Pets and PETA

Exploring the mission of the animal rights group.


by Nancy Kerns

Criticizing an organization that accomplishes good things on behalf of beings with no resources with which to help themselves – why would I want to do that? Actually, I hadn’t meant to – yet.

In the February issue, I mentioned that it had come to my attention that someone in the pet food industry was spreading a rumor that WDJ and People for the Ethical Treatment of Animals (PETA) were somehow in alliance. I have a good hunch that the rumor was being spread maliciously, to try to undermine WDJ’s standing as an independent and reputable voice. I addressed the rumor directly because I wanted to nip it in the bud, fast.

I mentioned that I didn’t know much about PETA, but was aware that the animal rights organization had a poor reputation among dog owners. I offer my sincere apologies; that was a sloppily written statement, and I knew better. I should have said, “among some dog owners.” Because the little bit that I do know about PETA is that there are a number of dog owners who can’t stand the high-profile group.

I know this because I’ve seen many anti-PETA statements posted on dog-related bulletin boards, and heard many critical comments about the PETA at dog-related venues. The criticisms I’ve heard suggested that PETA is anti-pet – that the group is opposed to the practice of owning dogs and every other type of animal. I’ve also seen a number of quotes to this effect attributed to Ingrid Newkirk, PETA’s founder and president.

Since being taken to task for my inaccurate statement by a number of readers who are fans of PETA, I belatedly educated myself about the group’s stance on dog ownership and use of dogs. I found no evidence to support the accusation that PETA is against dog ownership in the organization’s literature on its Web site (

PETA does, however, disapprove of any and all dog breeding. One of its factsheets (“Companion Animals: Doing What’s Best for Them”) cites a number of sad statistics quantifying the numbers of dogs and cats put to death in U.S. animal shelters each year, and comments, “In light of these tragic statistics, no breeding can be considered ‘responsible.’ ”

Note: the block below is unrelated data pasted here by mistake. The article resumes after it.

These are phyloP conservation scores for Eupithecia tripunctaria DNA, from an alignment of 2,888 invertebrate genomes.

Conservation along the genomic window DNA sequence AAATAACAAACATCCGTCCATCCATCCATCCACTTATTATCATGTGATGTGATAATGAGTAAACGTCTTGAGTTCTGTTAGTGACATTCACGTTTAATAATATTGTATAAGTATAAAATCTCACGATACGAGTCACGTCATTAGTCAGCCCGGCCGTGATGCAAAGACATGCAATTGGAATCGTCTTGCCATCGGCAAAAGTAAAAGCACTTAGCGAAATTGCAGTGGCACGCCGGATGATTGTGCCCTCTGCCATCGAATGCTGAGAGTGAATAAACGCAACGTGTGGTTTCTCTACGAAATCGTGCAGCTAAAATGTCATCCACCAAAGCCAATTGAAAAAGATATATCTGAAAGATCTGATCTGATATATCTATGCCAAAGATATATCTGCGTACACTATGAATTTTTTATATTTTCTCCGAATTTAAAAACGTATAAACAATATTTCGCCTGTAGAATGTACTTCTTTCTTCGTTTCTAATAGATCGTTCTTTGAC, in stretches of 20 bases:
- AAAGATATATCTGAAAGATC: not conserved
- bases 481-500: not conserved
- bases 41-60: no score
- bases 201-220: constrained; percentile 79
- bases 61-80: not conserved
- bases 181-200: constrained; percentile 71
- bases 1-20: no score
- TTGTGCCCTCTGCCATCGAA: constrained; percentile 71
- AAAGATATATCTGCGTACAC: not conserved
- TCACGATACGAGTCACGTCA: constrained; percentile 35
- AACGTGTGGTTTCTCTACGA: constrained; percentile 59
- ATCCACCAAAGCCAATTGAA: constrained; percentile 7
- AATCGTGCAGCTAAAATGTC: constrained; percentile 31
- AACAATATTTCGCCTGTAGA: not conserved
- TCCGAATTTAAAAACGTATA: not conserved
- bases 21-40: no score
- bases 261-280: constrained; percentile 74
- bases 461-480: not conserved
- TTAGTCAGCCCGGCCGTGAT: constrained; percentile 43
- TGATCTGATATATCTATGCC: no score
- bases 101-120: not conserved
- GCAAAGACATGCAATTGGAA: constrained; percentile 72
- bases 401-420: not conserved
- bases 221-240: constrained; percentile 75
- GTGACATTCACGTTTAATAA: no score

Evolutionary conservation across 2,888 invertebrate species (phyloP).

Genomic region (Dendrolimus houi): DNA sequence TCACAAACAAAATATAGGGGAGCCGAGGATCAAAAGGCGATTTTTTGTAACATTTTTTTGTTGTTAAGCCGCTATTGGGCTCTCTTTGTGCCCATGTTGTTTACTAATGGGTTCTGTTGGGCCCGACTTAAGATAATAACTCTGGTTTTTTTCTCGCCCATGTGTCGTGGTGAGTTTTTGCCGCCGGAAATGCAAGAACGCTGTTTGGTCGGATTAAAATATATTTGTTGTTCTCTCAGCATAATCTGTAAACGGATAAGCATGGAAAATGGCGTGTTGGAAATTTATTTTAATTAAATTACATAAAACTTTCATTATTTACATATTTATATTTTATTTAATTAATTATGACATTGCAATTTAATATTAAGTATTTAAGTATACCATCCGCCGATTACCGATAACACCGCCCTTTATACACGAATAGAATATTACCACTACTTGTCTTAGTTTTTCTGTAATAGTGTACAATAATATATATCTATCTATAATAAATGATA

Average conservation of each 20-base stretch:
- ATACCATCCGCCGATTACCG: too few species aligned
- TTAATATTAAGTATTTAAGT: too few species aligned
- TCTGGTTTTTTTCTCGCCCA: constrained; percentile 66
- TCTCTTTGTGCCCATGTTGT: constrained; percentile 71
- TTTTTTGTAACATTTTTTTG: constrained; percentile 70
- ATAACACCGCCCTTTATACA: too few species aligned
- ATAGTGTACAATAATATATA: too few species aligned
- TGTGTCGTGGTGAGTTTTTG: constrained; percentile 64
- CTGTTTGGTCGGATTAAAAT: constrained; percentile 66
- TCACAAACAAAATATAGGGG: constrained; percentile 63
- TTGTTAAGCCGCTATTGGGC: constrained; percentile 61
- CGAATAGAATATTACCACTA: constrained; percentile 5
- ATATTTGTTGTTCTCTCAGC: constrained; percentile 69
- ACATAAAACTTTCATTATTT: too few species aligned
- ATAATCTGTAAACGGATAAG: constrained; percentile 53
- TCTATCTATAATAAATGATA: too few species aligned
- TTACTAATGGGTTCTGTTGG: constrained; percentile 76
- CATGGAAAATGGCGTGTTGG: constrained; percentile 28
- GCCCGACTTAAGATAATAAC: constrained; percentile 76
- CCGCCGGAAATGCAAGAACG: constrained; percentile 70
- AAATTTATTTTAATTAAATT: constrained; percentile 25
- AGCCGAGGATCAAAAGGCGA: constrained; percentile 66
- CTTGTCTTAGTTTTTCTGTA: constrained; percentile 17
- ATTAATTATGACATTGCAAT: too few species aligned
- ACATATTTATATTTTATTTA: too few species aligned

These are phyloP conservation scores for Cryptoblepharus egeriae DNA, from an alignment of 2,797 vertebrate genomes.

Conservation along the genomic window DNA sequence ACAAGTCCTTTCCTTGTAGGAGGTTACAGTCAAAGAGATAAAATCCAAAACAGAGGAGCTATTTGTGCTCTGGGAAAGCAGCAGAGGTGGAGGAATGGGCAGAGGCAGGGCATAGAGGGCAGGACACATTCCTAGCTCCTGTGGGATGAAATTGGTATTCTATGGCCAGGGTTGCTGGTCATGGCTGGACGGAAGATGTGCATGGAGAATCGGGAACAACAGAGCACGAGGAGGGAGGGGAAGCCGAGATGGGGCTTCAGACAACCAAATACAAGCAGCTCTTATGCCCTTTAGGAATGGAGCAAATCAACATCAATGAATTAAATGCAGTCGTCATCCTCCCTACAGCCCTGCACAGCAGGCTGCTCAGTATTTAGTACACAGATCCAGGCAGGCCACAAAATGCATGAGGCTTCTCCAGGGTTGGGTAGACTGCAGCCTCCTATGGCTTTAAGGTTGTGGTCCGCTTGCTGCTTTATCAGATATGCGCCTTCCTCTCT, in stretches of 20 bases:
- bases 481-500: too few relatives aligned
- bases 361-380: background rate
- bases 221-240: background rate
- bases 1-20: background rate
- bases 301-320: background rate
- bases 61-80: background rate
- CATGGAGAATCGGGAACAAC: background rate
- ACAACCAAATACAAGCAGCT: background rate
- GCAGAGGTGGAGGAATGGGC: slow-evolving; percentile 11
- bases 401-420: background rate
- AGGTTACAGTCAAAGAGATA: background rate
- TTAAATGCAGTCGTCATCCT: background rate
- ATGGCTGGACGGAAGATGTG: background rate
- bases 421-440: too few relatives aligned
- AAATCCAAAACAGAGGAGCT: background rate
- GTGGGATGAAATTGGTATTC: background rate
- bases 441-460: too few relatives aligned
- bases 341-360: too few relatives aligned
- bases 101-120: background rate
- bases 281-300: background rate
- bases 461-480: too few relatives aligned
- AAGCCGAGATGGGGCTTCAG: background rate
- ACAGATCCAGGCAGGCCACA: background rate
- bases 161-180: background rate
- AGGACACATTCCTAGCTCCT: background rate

It follows that the group is not crazy about conformation dog shows, which promote dogs based on appearance, because breeding has created health problems in many breeds. It is opposed to all tail-docking and ear-cropping.

I’ve heard it alleged that PETA is opposed to all dog training, dog sports, and use of service or working dogs. That’s not currently reflected in its literature, either, although the factsheet referenced above does mention the group’s opposition to dog sports and the use of working dogs when the dogs are treated inhumanely, pushed beyond their natural limits, sent into dangerous situations, and deprived of opportunities to socialize with other dogs.

PETA is opposed to all laboratory testing on animals – which is one place where the group and I disagree. My personal opinion – which is not that of WDJ or its contributors – is that it’s possible for labs to keep and use animals in a humane fashion, and that some lab tests involving animals are valuable and necessary. I would include feeding trials, which I discuss at length in “On Trial” (in this issue), in this category.

PETA has been a part of a movement that has improved living conditions for many animals. I think that’s commendable. Even so, I admit I’m not a fan of the techniques it uses to forward its mission of “establishing and protecting the rights of all animals.”

How about you? Do you think that any means justify the potential end of poor living conditions for lab dogs?


In the March 2005 issue, we listed an incorrect phone number for Dr. John Symes, who advocates a gluten-free diet for dogs. The correct number is (251) 343-7110. We regret the error and apologize for any inconvenience it may have caused.